'I quit my job after spotting a gap in the market. The product became an Aldi Specialbuy in the first year'

The Greek Farmer founder Tony Charalambides and Aldi store sign in pictures

Tony Charalambides set up The Greek Farmer after deciding to pursue a career change

Jessica Sheldon

By Jessica Sheldon

Published: 19/05/2024

- 16:38

Updated: 21/05/2024

- 11:59

The Greek Farmer now wants to become the biggest British producer of charcuterie

With 20 years of experience in construction, Tony Charalambides, 43, was brimming with ideas over what to do with a disused grain silo when he and his family bought Langley Hill Farm in 2018.

He had thought it would make a good office or a children's playroom.

Then, walking past one day in 2020, he realised it could be converted into a smokehouse.

At that point, in the wake of the Covid pandemic, Charalambides was ready for a new challenge and wanted a change in career path.

Charalambides put his thinking cap on and decided to visit Cyprus and Greek islands as part of his research into curing meat.

"I wanted something that's going to carry on my dad's Greek Cypriot heritage," he told GB News.

The Greek Farmer founder Tony Charalambides with charcuterie product

Tony Charalambides realised there was a gap in the market for Greek-influenced British charcuterie in the UK


"There was a gap in the market. There was no one producing any Greek-influenced British charcuterie in the UK.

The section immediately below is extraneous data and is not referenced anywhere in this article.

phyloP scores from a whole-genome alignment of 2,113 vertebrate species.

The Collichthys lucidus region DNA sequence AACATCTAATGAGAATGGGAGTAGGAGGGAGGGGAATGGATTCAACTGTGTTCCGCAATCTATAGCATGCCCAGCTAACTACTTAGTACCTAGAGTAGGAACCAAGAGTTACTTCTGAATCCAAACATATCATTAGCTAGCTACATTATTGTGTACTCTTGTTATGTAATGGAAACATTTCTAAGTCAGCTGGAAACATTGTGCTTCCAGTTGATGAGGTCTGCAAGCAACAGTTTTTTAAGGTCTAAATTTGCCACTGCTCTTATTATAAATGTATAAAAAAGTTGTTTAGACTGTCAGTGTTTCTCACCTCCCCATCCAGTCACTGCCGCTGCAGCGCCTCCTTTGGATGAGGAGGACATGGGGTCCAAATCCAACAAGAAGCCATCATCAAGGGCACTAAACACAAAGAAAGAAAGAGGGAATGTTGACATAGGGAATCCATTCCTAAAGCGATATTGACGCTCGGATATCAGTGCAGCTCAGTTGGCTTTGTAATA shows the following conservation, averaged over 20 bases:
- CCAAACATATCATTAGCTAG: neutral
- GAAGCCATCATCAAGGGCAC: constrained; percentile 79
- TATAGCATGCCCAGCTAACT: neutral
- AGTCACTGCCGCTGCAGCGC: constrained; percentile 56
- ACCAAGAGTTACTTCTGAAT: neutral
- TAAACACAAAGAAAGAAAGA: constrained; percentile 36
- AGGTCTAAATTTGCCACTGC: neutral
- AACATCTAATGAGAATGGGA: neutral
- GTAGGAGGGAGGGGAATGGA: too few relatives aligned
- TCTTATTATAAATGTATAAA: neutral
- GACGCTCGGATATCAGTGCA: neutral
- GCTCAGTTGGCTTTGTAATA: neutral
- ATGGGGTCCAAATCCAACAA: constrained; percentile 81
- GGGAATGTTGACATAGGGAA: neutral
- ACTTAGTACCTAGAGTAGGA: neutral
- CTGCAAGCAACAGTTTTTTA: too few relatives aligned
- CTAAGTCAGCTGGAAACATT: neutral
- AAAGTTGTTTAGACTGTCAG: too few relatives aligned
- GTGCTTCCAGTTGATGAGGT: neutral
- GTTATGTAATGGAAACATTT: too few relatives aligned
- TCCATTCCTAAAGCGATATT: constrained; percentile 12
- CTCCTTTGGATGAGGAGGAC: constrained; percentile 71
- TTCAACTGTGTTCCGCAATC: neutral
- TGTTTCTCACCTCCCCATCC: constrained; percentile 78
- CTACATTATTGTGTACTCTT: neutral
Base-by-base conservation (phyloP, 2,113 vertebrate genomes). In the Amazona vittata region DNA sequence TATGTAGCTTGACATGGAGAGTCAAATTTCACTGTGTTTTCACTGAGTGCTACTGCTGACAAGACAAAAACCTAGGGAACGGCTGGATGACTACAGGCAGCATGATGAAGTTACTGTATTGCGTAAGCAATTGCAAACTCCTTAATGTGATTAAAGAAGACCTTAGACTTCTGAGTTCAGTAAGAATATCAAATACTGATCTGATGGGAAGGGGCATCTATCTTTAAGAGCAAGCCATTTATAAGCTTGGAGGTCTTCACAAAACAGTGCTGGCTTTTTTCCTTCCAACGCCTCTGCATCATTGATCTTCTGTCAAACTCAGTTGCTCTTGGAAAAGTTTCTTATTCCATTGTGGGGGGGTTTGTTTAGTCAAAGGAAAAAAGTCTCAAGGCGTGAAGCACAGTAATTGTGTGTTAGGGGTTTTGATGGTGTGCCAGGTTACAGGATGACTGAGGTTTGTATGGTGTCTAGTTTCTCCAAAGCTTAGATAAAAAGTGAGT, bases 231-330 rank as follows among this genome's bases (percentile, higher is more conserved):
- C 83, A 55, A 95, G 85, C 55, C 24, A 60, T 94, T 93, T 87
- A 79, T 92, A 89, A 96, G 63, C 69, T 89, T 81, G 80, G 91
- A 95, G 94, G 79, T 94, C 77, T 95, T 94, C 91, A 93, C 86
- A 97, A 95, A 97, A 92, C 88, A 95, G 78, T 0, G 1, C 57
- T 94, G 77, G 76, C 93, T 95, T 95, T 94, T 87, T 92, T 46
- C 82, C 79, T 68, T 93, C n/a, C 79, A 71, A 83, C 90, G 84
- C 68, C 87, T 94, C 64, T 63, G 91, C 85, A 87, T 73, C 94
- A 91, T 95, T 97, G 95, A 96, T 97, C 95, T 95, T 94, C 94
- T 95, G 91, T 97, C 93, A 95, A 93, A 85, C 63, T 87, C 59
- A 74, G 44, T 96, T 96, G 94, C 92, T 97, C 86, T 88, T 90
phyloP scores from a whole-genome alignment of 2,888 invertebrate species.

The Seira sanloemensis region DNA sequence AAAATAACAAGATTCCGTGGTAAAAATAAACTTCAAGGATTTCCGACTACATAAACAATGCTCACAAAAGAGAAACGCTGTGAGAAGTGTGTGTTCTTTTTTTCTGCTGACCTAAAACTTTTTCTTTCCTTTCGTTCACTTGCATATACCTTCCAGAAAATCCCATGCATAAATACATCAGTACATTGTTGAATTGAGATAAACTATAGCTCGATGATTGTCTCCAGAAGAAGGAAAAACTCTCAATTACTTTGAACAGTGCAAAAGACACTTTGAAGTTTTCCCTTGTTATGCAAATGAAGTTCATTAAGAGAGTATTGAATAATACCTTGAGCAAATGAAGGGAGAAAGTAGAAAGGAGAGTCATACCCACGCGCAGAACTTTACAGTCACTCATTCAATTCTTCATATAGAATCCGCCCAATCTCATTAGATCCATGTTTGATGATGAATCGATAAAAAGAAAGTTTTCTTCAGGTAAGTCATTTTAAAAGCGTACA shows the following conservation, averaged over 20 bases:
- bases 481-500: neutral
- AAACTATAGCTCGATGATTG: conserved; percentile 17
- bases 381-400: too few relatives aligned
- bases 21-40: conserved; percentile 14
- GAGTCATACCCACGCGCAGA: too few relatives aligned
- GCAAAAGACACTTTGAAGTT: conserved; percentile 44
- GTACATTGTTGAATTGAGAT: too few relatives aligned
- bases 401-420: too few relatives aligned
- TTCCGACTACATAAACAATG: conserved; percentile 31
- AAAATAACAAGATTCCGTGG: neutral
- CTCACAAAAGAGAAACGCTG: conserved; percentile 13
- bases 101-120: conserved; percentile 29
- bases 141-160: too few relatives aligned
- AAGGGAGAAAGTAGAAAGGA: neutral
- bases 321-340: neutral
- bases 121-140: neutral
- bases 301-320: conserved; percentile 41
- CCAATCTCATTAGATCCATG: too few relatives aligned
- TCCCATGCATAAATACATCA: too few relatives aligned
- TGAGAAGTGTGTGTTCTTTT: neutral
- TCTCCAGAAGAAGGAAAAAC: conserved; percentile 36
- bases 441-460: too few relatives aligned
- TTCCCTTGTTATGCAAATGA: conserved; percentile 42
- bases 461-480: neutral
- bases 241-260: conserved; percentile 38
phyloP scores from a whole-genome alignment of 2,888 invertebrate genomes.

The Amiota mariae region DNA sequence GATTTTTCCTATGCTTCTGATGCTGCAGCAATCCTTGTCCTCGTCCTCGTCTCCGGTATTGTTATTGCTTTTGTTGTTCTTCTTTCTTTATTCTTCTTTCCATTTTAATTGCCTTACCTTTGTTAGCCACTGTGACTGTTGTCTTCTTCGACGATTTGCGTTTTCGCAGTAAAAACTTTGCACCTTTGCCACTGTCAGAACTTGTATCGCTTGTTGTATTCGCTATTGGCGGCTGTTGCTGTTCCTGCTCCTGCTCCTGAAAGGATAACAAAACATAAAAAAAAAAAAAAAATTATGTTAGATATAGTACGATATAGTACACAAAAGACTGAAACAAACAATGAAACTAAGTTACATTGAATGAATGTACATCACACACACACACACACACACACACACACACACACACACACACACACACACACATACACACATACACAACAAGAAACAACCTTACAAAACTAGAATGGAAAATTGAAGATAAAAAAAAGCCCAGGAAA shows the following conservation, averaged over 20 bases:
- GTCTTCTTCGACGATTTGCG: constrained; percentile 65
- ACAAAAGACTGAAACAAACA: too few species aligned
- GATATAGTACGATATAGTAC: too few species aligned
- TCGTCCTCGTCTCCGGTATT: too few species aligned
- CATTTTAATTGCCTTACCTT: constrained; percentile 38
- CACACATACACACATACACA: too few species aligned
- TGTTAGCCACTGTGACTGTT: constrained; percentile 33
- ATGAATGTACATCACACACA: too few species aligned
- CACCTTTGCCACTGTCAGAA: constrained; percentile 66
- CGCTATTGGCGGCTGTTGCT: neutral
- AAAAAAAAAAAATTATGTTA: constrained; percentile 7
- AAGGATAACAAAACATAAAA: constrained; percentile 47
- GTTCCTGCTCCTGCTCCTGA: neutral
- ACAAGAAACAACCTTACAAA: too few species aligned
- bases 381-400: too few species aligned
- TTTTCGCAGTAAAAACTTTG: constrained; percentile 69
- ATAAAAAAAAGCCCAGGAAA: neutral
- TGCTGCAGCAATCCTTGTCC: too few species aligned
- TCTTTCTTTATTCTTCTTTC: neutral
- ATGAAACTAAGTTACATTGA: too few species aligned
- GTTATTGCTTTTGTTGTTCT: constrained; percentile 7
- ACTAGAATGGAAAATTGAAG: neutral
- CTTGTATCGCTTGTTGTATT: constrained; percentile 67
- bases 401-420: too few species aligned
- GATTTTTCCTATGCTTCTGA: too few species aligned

"That's where The Greek Farmer sort of really began."

The entrepreneur got stuck into a wealth of research and development, while at the same time transforming the disused space into a charcuterie production site.

"Obviously I had to learn a lot, and I had to build a facility," he said. "It was challenging, and it still is challenging, having taken on something you've never done before."

Just a couple of weeks into getting approval for the business, Charalambides saw a Facebook post about a new TV show called "Aldi's Next Big Thing", which sees hopeful suppliers compete for a space on Aldi's shelves.

Charalambides recalled: "I didn't really expect much out of it, but I thought to myself, 'Why not?'"

The Greek Farmer went on to win the top prize, supplying Aldi with 15,000 packs just three months after launching the business. The product sold out within seven days.

Charalambides said: "It was a bit of a shock to be honest, from supplying just a few farm shops and delis in our local area to then being told we had to supply 15,000 packs to Aldi.

"But I've been self-employed all my life so I don't mind a bit of graft and hard work.

"It meant a lot to see your product on a shelf in the supermarket in your first year of trading, without any sort of outside investment, just savings.

"It was a shocking moment, but it was also a pleasant moment at the same time."

The Greek Farmer is back in 85 Aldi stores across the south east of England at the moment.

The products are available as a monthly SpecialBuy, with stock refreshed monthly.


"It's been a fast journey," Charalambides said.

"The plan is to keep on growing as fast as we can."

The Greek Farmer hopes to become a permanent fixture on a supermarket shelf in the long term, and is also planning to grow their B2B (business to business) presence.

"We want to be the biggest British producer of charcuterie that there can be," he said.

Charalambides' advice to other entrepreneurs is simple: "Hard work pays off in the end."

You may like